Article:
Moving to the second group of additives, we would like to note that here we will talk about specific properties that are not related to the direct properties of the polymer, but are necessary to solve specific problems where pure polymer does not work. There are a huge number of such additives. Here are some frequently used examples:
- Metallic particles: Adding metallic particles such as aluminum or stainless steel can give printed products a metallic appearance and properties such as thermal conductivity or magnetic properties.
- Ultraviolet (UV) stabilizers: UV stabilizers are added to increase the resistance of printed products to ultraviolet radiation, preventing fading and degradation in the sun.
- Lubricating additives: Adding lubricating additives such as polyethylene or polytetrafluoroethylene (PTFE) particles can improve slip and reduce friction in printed products.
- Supersonic Additives: These additives accelerate print speeds, allowing faster printhead movement in the X, Y, and Z axes.
- Antimicrobial additives: Adding antimicrobial agents can prevent the growth of bacteria and fungi on printed products, which is helpful for medical and other applications where hygiene is important.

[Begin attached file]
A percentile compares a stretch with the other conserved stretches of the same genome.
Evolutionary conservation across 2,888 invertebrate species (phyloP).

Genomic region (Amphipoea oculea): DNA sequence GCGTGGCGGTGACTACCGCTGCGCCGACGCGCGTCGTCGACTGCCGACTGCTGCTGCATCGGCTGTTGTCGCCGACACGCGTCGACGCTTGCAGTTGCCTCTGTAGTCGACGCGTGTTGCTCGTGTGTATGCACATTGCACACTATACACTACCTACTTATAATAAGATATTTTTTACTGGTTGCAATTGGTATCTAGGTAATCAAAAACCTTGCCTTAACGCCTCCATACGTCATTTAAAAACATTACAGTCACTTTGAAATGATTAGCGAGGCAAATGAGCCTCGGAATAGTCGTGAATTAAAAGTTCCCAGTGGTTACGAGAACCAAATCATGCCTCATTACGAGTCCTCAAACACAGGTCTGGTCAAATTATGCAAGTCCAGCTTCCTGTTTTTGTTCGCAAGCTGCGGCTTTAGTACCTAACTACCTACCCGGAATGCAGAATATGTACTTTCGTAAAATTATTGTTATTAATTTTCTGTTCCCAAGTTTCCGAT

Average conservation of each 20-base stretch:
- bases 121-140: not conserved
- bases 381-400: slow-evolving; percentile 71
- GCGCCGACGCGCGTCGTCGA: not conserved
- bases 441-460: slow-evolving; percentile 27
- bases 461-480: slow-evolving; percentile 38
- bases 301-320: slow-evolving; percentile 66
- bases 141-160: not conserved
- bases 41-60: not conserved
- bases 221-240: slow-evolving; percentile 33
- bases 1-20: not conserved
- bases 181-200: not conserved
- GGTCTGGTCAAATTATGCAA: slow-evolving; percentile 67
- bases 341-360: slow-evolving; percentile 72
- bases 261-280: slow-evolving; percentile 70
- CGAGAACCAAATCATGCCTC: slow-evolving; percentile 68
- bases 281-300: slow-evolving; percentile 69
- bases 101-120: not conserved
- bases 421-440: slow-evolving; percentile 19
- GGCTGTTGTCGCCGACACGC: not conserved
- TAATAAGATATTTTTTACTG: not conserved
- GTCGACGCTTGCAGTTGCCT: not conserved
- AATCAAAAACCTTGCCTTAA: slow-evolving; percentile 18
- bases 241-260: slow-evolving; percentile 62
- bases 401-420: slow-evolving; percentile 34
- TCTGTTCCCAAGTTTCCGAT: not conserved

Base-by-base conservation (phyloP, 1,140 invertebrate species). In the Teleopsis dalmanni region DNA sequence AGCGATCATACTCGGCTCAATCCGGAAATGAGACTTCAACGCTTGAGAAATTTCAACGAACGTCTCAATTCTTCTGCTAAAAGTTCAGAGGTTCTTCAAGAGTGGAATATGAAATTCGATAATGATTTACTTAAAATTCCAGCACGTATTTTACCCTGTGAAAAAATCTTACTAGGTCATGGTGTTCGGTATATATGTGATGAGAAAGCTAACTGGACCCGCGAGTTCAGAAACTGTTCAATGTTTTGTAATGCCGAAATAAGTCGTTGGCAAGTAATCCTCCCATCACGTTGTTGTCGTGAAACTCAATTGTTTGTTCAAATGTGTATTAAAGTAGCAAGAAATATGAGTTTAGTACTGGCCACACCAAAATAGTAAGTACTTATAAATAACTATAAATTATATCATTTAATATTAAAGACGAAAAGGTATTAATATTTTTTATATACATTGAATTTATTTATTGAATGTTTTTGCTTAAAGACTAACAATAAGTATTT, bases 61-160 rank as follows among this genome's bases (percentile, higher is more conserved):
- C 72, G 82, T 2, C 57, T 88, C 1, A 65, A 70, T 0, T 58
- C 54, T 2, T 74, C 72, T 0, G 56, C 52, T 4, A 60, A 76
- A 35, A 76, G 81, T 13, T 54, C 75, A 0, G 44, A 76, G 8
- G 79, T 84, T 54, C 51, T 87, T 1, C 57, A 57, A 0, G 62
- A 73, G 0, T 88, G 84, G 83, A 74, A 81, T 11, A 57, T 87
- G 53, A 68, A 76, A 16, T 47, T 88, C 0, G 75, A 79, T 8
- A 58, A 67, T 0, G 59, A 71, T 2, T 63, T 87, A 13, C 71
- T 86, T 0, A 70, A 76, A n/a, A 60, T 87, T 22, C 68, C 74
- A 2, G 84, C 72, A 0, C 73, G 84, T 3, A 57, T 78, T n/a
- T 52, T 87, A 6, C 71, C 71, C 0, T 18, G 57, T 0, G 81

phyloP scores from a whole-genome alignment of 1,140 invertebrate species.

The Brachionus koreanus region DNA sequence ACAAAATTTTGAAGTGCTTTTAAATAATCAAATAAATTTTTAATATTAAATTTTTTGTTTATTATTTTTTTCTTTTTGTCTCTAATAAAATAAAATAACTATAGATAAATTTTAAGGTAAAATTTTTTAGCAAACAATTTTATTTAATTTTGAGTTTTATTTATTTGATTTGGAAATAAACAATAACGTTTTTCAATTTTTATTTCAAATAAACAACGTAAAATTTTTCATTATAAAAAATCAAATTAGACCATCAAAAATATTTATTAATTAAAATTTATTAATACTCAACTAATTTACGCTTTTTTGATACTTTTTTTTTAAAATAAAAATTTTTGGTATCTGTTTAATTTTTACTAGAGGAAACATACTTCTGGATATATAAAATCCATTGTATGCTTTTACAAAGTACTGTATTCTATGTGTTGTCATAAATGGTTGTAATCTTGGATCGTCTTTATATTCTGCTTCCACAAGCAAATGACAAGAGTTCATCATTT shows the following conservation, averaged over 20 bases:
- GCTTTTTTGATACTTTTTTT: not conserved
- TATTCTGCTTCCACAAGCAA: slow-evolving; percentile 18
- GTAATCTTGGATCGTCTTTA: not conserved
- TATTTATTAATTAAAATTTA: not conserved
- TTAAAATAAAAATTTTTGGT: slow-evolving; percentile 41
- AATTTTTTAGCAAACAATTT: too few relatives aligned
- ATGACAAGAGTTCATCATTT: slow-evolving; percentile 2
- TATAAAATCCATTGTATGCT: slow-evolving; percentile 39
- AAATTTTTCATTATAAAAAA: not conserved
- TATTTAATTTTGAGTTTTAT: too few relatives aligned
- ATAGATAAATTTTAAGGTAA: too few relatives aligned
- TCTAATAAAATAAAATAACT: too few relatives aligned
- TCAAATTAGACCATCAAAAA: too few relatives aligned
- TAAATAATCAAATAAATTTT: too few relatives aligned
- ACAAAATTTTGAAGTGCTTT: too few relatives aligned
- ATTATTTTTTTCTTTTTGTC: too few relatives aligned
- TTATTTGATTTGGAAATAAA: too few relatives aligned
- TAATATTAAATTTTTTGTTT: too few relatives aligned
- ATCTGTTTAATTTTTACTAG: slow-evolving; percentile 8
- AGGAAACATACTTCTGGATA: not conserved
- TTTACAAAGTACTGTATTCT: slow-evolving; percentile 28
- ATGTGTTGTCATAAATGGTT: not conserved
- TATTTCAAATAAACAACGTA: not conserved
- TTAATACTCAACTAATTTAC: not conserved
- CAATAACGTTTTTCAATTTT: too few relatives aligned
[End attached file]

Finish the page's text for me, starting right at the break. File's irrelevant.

As well as additives that prevent the polymer from burning, odorizing it, conductive additives, etc. Indeed, the list of such additives is enormous, and often, they work perfectly with a wide range of polymers.
The third group is the most complex because the task of such additives directly changes the properties of the polymer. Such additives include additives that can make a tough polymer soft, or vice versa, change the structure from crystalline to amorphous, and additives that can reduce or eliminate moisture absorption.
The most famous example in 3D printing is PETG, where the base material is polyethylene terephthalate (PET), and the modifier is glycol. This modifier changes the crystalline structure of PET to amorphous, thus changing the properties of the polymer. Another example is ABS+, a classic example of this group of additives when the additive is introduced directly in the filament production process.